MTI: Shifting back to your writing, can you tell us a little about what you're working on right now?
JSD: These are, indeed, exciting times! I mentioned before that we might come back to my new collection, The Tears of Isis. As it happens it is now an official 2014 Bram Stoker Award® nominee for superior achievement in a Fiction Collection, which even though the competition against it is fierce, could conceivably win. (Hey, moderation doesn’t mean we can’t still have contests - just that we try to be friendly about them!) So much of my time has been involved with the awards, reading other people’s work including in other categories, deciding which works I’ll vote on myself, and now as voting ends making plans to get to World Horror Convention in Portland, Oregon where the winners will be announced. And with that, trying to keep a high profile for The Tears of Isis as well as keeping in touch with the publisher for any plans he might have for extra publicity.
MTI: Other than your story appearing in Altered America, do you have any other works being published in the near future?
JSD: And yet life goes on. The biggest news is I have a new story, inspired by a tour I took at last year’s World Horror Convention in New Orleans, speculating about a sort of local historical urban legend which has been accepted by Daily Science Fiction. The story itself is a short horror tale titled “Casket Girls” and, while I don’t have a publication date yet, readers can subscribe to DSF for free at http://dailysciencefiction.com (whereupon one can also search on my name in their archives for two more stories). Then, earlier this month, I’ve just had two zombie stories accepted as reprints by Big Pulp and The Pun Book of Horror, respectively, “Cold, Lifeless Fingers” and “Olé Bubba and the Forty Steves.”
MTI: On a lighter note, have you watched any good television lately?
JSD: Oddly enough, with a season of new horror or horror-related TV shows, I haven’t really watched any of them. I tend more to watch news and documentaries, the latter partly for ideas, then kick back sometimes and watch DVDs later at night. (Two exceptions, though, I do make a point of watching The Daily Show and The Colbert Report on the Comedy Channel when I can - horror enough in their own ways sometimes.)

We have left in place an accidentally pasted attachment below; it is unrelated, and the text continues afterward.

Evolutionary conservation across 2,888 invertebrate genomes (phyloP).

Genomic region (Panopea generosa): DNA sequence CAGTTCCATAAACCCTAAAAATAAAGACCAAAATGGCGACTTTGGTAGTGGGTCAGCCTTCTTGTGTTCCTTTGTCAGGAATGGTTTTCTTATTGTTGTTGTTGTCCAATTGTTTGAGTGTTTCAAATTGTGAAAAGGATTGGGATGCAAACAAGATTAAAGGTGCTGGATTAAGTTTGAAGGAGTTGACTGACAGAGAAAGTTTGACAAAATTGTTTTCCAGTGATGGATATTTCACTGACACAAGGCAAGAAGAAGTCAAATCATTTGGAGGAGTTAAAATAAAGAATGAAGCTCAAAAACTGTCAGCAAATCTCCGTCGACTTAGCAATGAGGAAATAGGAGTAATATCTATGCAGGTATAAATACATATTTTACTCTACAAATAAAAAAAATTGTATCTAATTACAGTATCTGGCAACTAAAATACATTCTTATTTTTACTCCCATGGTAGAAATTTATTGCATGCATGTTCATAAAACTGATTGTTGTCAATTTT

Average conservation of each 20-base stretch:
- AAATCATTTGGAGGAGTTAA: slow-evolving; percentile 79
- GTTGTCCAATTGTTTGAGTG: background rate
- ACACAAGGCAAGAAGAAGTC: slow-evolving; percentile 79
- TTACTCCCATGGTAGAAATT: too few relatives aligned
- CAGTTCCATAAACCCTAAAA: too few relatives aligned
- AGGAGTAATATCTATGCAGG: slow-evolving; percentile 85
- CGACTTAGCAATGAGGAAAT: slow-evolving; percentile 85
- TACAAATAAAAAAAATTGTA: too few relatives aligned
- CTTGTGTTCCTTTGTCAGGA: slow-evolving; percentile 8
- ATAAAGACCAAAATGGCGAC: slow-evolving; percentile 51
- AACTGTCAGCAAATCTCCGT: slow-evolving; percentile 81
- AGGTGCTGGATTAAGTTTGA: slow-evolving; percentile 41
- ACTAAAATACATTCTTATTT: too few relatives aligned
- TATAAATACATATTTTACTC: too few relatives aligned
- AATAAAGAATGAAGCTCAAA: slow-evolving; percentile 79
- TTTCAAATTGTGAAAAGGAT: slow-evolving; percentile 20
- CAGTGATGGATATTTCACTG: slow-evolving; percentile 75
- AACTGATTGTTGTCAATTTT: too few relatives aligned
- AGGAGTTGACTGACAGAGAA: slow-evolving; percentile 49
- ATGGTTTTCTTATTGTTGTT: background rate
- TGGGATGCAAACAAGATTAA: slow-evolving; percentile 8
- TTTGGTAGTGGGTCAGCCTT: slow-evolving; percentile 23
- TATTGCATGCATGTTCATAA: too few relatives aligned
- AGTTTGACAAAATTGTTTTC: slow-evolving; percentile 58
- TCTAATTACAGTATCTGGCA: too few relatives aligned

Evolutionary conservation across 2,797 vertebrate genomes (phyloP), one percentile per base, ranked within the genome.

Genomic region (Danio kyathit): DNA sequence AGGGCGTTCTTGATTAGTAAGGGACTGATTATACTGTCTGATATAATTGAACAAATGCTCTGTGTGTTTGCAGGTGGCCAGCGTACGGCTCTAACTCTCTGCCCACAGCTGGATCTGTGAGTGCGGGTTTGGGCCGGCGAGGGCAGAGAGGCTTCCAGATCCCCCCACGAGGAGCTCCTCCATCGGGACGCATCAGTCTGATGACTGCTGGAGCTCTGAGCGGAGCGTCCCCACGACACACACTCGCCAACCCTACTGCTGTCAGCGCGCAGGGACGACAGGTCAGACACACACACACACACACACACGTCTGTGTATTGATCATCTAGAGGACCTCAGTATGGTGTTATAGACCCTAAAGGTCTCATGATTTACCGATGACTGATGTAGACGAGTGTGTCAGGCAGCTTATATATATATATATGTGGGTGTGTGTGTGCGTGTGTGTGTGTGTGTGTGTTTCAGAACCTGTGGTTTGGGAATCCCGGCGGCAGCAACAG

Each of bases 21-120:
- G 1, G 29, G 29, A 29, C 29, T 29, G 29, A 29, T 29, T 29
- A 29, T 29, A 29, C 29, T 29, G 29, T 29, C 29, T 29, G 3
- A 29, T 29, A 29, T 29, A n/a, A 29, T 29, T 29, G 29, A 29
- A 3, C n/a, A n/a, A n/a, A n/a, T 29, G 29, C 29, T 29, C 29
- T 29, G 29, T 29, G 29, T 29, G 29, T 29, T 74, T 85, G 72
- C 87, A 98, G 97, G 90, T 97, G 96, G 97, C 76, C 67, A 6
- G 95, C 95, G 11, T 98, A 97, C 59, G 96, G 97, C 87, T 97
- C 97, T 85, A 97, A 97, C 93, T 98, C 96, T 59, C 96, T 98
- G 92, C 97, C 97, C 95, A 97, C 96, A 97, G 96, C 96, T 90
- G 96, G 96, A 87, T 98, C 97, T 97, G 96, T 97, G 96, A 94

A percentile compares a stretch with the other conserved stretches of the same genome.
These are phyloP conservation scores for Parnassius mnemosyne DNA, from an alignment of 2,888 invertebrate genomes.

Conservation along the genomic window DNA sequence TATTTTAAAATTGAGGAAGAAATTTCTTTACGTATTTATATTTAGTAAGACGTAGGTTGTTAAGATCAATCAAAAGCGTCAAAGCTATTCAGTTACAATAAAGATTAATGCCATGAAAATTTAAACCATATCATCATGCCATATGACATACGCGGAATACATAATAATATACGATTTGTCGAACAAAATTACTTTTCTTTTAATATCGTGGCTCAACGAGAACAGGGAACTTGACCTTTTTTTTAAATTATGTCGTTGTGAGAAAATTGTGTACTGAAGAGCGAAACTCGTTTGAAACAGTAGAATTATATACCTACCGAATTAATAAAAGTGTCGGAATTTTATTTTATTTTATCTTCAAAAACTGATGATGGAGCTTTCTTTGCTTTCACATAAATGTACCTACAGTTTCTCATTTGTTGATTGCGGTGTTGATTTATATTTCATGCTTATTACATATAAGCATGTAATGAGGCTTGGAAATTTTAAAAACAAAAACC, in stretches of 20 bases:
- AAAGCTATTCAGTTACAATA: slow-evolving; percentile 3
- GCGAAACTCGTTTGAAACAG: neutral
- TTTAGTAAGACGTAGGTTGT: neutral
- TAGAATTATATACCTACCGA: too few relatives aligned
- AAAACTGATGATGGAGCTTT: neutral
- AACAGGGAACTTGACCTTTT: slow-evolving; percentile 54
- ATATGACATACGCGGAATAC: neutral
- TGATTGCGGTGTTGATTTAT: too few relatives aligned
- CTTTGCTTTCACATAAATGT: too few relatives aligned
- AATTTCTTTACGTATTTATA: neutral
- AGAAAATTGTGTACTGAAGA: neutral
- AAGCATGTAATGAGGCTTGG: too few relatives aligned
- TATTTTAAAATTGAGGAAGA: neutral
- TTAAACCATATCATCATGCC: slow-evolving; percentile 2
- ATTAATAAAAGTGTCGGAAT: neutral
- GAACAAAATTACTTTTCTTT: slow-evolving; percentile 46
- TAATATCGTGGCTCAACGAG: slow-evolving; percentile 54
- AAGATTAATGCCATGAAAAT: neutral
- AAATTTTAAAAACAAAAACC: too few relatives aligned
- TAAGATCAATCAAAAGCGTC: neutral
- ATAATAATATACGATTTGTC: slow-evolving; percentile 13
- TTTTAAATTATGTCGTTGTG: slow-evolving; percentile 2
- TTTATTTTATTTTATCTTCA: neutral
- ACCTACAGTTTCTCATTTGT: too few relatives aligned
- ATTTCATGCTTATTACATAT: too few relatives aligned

MTI: What sort of music do you enjoy?
JSD: For listening, jazz (particularly traditional New Orleans style, as well as the “cool” jazz of the 1950s and after); for playing, Renaissance dance music.
MTI: What are three of your favorite movies?
JSD: First, Nosferatu, the original German expressionistic silent with Max Schreck and still the creepiest adaptation of Dracula made (one warning, though - some cheaper DVDs are truncated American versions with about a half hour cut out); second, La Horde, a French film about corrupt police officers having to join forces with gangsters they’d first come to kill when a zombie apocalypse breaks out in Paris, both scary and funny, ultra-violent, and, even though none of the characters are particularly likeable, strangely engaging; and third, Cabin in the Woods, a deconstruction of certain horror movie clichés revealing their mythical underpinnings and how what these hide can be far more frightening.
MTI: You have the attention of potential readers? In conclusion, do you happen to have any words of wisdom to share with them?
JSD: Let this be a plug for Altered America too: If you enjoy an author who’s in an anthology, buy the book if you can. Assuming you also enjoy the concept, chances are you’ll like the other stories with it. If so, then tell your friends about it - and lending it to a friend is okay too, but ask them, if they like it, to tell their friends about it as well. Also, if you really enjoy a book, consider writing a review.
Then for readers who might want to know a bit more about me, I have a blog at http://jamesdorrwriter.wordpress.com . All are welcome to stop by and explore around and, should the spirit move them, leave comments.
MTI: Excellent advice! Thank you for the excellent interview, Mr. Dorr. For those who want to check out his story and many other Alternate Histories, pick up a copy of Altered America.